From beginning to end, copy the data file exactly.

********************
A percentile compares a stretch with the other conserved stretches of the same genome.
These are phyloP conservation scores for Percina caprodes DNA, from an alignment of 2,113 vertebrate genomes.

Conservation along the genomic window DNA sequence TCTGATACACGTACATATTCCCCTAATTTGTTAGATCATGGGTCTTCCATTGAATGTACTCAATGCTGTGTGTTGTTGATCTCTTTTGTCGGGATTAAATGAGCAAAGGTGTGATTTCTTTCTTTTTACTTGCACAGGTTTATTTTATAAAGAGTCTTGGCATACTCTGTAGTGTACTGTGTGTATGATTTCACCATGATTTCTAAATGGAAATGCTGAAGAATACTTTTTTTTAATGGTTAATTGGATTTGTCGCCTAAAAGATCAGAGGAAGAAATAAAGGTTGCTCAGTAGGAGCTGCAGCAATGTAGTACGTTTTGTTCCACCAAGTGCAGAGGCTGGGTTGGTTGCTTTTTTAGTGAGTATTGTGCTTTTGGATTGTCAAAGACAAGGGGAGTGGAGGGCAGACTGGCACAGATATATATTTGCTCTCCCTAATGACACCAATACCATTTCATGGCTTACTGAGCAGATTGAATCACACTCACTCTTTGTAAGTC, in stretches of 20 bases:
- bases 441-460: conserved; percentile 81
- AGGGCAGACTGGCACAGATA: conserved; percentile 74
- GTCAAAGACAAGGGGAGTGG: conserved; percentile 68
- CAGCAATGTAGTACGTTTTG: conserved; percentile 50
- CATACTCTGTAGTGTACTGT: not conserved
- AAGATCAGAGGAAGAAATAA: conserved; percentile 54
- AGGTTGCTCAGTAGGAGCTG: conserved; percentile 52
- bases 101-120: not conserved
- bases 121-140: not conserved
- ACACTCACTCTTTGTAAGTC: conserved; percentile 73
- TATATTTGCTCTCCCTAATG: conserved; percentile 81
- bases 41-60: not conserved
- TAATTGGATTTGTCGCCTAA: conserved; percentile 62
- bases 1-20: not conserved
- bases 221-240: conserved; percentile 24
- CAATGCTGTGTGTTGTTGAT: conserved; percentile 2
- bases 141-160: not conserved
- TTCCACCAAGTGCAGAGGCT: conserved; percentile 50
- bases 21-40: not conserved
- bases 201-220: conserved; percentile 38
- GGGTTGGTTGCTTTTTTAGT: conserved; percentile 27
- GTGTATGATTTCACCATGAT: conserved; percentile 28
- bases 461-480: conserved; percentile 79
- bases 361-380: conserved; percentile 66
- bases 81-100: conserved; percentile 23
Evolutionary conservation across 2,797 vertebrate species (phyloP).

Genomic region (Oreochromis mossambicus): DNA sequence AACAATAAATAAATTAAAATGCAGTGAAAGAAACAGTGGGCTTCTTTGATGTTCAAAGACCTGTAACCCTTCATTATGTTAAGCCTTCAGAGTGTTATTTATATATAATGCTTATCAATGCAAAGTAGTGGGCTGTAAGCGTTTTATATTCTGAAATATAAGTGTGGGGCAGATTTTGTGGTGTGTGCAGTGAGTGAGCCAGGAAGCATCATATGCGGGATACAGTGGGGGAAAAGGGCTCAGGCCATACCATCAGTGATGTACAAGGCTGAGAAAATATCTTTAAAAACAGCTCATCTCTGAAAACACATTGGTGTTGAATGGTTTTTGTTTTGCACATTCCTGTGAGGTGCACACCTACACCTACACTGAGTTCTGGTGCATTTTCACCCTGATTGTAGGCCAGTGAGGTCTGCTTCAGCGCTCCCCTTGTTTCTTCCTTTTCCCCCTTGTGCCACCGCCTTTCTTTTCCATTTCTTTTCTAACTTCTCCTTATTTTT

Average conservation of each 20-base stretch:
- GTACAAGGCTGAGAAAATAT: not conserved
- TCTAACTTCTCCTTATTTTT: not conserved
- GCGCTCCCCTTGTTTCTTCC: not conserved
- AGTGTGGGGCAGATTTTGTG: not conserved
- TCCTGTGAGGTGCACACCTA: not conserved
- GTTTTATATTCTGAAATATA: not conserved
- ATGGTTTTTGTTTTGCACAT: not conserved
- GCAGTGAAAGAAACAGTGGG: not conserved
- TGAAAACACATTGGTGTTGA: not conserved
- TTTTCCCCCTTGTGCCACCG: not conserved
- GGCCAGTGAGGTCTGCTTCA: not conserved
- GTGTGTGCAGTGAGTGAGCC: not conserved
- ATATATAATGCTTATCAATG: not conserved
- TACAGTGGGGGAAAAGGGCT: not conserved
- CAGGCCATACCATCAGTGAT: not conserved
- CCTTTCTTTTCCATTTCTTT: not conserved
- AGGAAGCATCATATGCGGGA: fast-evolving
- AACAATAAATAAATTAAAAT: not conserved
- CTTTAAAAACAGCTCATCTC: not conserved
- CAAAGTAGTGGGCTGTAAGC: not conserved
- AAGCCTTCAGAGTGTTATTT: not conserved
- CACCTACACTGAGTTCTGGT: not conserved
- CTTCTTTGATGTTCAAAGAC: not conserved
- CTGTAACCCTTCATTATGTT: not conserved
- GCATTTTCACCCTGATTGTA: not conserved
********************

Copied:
A percentile compares a stretch with the other conserved stretches of the same genome.
These are phyloP conservation scores for Percina caprodes DNA, from an alignment of 2,113 vertebrate genomes.

Conservation along the genomic window DNA sequence TCTGATACACGTACATATTCCCCTAATTTGTTAGATCATGGGTCTTCCATTGAATGTACTCAATGCTGTGTGTTGTTGATCTCTTTTGTCGGGATTAAATGAGCAAAGGTGTGATTTCTTTCTTTTTACTTGCACAGGTTTATTTTATAAAGAGTCTTGGCATACTCTGTAGTGTACTGTGTGTATGATTTCACCATGATTTCTAAATGGAAATGCTGAAGAATACTTTTTTTTAATGGTTAATTGGATTTGTCGCCTAAAAGATCAGAGGAAGAAATAAAGGTTGCTCAGTAGGAGCTGCAGCAATGTAGTACGTTTTGTTCCACCAAGTGCAGAGGCTGGGTTGGTTGCTTTTTTAGTGAGTATTGTGCTTTTGGATTGTCAAAGACAAGGGGAGTGGAGGGCAGACTGGCACAGATATATATTTGCTCTCCCTAATGACACCAATACCATTTCATGGCTTACTGAGCAGATTGAATCACACTCACTCTTTGTAAGTC, in stretches of 20 bases:
- bases 441-460: conserved; percentile 81
- AGGGCAGACTGGCACAGATA: conserved; percentile 74
- GTCAAAGACAAGGGGAGTGG: conserved; percentile 68
- CAGCAATGTAGTACGTTTTG: conserved; percentile 50
- CATACTCTGTAGTGTACTGT: not conserved
- AAGATCAGAGGAAGAAATAA: conserved; percentile 54
- AGGTTGCTCAGTAGGAGCTG: conserved; percentile 52
- bases 101-120: not conserved
- bases 121-140: not conserved
- ACACTCACTCTTTGTAAGTC: conserved; percentile 73
- TATATTTGCTCTCCCTAATG: conserved; percentile 81
- bases 41-60: not conserved
- TAATTGGATTTGTCGCCTAA: conserved; percentile 62
- bases 1-20: not conserved
- bases 221-240: conserved; percentile 24
- CAATGCTGTGTGTTGTTGAT: conserved; percentile 2
- bases 141-160: not conserved
- TTCCACCAAGTGCAGAGGCT: conserved; percentile 50
- bases 21-40: not conserved
- bases 201-220: conserved; percentile 38
- GGGTTGGTTGCTTTTTTAGT: conserved; percentile 27
- GTGTATGATTTCACCATGAT: conserved; percentile 28
- bases 461-480: conserved; percentile 79
- bases 361-380: conserved; percentile 66
- bases 81-100: conserved; percentile 23
Evolutionary conservation across 2,797 vertebrate species (phyloP).

Genomic region (Oreochromis mossambicus): DNA sequence AACAATAAATAAATTAAAATGCAGTGAAAGAAACAGTGGGCTTCTTTGATGTTCAAAGACCTGTAACCCTTCATTATGTTAAGCCTTCAGAGTGTTATTTATATATAATGCTTATCAATGCAAAGTAGTGGGCTGTAAGCGTTTTATATTCTGAAATATAAGTGTGGGGCAGATTTTGTGGTGTGTGCAGTGAGTGAGCCAGGAAGCATCATATGCGGGATACAGTGGGGGAAAAGGGCTCAGGCCATACCATCAGTGATGTACAAGGCTGAGAAAATATCTTTAAAAACAGCTCATCTCTGAAAACACATTGGTGTTGAATGGTTTTTGTTTTGCACATTCCTGTGAGGTGCACACCTACACCTACACTGAGTTCTGGTGCATTTTCACCCTGATTGTAGGCCAGTGAGGTCTGCTTCAGCGCTCCCCTTGTTTCTTCCTTTTCCCCCTTGTGCCACCGCCTTTCTTTTCCATTTCTTTTCTAACTTCTCCTTATTTTT

Average conservation of each 20-base stretch:
- GTACAAGGCTGAGAAAATAT: not conserved
- TCTAACTTCTCCTTATTTTT: not conserved
- GCGCTCCCCTTGTTTCTTCC: not conserved
- AGTGTGGGGCAGATTTTGTG: not conserved
- TCCTGTGAGGTGCACACCTA: not conserved
- GTTTTATATTCTGAAATATA: not conserved
- ATGGTTTTTGTTTTGCACAT: not conserved
- GCAGTGAAAGAAACAGTGGG: not conserved
- TGAAAACACATTGGTGTTGA: not conserved
- TTTTCCCCCTTGTGCCACCG: not conserved
- GGCCAGTGAGGTCTGCTTCA: not conserved
- GTGTGTGCAGTGAGTGAGCC: not conserved
- ATATATAATGCTTATCAATG: not conserved
- TACAGTGGGGGAAAAGGGCT: not conserved
- CAGGCCATACCATCAGTGAT: not conserved
- CCTTTCTTTTCCATTTCTTT: not conserved
- AGGAAGCATCATATGCGGGA: fast-evolving
- AACAATAAATAAATTAAAAT: not conserved
- CTTTAAAAACAGCTCATCTC: not conserved
- CAAAGTAGTGGGCTGTAAGC: not conserved
- AAGCCTTCAGAGTGTTATTT: not conserved
- CACCTACACTGAGTTCTGGT: not conserved
- CTTCTTTGATGTTCAAAGAC: not conserved
- CTGTAACCCTTCATTATGTT: not conserved
- GCATTTTCACCCTGATTGTA: not conserved